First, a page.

As we cannot remove from this earth, or change our general business on it, so neither can we alter our real nature. Therefore no exercise of the mind can be recommended, but only the exercise of those faculties you are conscious of. Religion does not demand new affections, but only claims the direction of those you already have, those affections you daily feel; though unhappily confined to objects, not altogether unsuitable, but altogether unequal to them. We only represent to you the higher, the adequate objects of those very faculties and affections. Let the man of ambition go on still to con

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sider disgrace as the greatest evil; honor as his chief good. But disgrace, in whose estimation? Honor, in whose judgment? This is the only question. If shame, and delight in esteem, be spoken of as real, as any settled ground of pain or pleasure, both these must be in proportion to the supposed wisdom and worth of him by whom we are contemned or esteemed. Must it then be thought enthusiastical to speak of a sensibility of this sort, which shall have respect to an unerring judgment, to infinite wisdom; when we are assured this unerring judgment, this infinite wisdom, does observe upon our actions?

It is the same with respect to the love of God in the strictest and most confined sense. We only offer and represent the highest object of an affection supposed already in your mind. Some degree of goodness must be previously supposed: this always implies the love of itself, an affection to goodness: the highest, the adequate object of this affection, is perfect goodness; which, therefore, we are to "love with all our heart, with all our soul, and with all our strength." “Must we then, forgetting our own interest, as it were go out of ourselves, and love God for his own sake?" No more forget your own interest, no more go out of yourselves, than when you prefer one place, one prospect, the conversation of one man to that of another. Does not every affection necessarily imply, that the object of it be itself loved? If it be not, it is not the object of the affection. You may and ought, if you can, but it is a great mistake to think you can, love, or fear, or hate any thing, from consideration that such love, or fear, or hatred, may be a means of obtaining good or avoiding evil. But the question, whether we ought to love God for his sake or for our own, being a mere mistake in language; the real question, which this is mistaken for, will, I suppose, be answered by observing, that the goodness of God already exercised towards us, our present dependance upon him, and our expectation of future benefits, ought, and have a natural ten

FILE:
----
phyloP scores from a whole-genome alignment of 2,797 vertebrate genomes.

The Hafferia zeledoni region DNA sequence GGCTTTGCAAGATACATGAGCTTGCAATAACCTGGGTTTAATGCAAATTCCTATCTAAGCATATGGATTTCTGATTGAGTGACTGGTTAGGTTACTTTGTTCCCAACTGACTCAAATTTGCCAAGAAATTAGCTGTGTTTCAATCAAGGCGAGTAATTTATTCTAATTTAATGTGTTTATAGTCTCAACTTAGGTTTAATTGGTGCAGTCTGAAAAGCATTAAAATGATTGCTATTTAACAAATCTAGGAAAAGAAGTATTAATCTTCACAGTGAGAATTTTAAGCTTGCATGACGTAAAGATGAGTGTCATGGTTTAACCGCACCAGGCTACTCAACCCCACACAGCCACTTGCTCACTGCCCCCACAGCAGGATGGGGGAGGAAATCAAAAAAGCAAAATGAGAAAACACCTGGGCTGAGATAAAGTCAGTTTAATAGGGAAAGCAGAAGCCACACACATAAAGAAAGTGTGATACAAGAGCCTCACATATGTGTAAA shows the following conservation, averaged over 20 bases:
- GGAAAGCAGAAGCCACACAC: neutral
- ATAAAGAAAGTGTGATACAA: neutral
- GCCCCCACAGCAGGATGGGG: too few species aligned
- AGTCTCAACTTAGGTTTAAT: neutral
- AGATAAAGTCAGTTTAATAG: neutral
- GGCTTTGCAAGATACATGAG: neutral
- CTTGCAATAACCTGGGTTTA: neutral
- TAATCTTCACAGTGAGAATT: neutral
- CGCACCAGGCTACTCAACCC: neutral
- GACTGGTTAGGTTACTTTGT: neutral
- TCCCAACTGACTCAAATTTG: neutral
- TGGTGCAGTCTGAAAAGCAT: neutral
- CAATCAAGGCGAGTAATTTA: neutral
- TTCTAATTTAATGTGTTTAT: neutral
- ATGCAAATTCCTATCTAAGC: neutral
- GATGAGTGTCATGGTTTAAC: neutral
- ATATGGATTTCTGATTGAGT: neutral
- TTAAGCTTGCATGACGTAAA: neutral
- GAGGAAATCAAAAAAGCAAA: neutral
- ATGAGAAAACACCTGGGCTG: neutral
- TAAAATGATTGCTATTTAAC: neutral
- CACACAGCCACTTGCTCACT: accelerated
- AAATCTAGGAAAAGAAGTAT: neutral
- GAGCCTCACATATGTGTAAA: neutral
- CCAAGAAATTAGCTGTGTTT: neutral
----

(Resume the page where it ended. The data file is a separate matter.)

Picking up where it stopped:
dency, to beget in us the affection of gratitude, and greater love towards him, than the same goodness exercised towards others: were it only for this reason, that every affection is moved in proportion to the sense we have of the object of it; and we cannot but have a more lively sense of goodness, when exercised towards ourselves, than when exercised towards others. I added expectation of future benefits, because the ground of that expectation is present goodness.

Thus, Almighty God is the natural object of the several affections,-love, reverence, fear, desire of approbation. For though he is simply One, yet we cannot but consider him in partial and different views. He is in himself one uniform Being, and for ever the same, without "variableness or shadow of turning:" but his infinite greatness, his goodness, his wisdom, are different objects to our mind. To which is to be added, that from the changes in our own characters, together with his unchangeableness, we cannot but consider ourselves as more or less the objects of his approbation, and really be So. For if he approves what is good, he cannot, merely from the unchangeableness of his nature, approve what is evil. Hence must arise more various movements of mind, more different kinds of affections. And this greater variety also is just and reasonable in such creatures as we are, though it respects a Being, simply one, good, and perfect. As some of these affections are most particularly suitable to so imperfect a creature as man, in this mortal state we are passing through; so there may be other exercises of mind, or some of these in higher degrees, our employment and happiness in a state of perfection.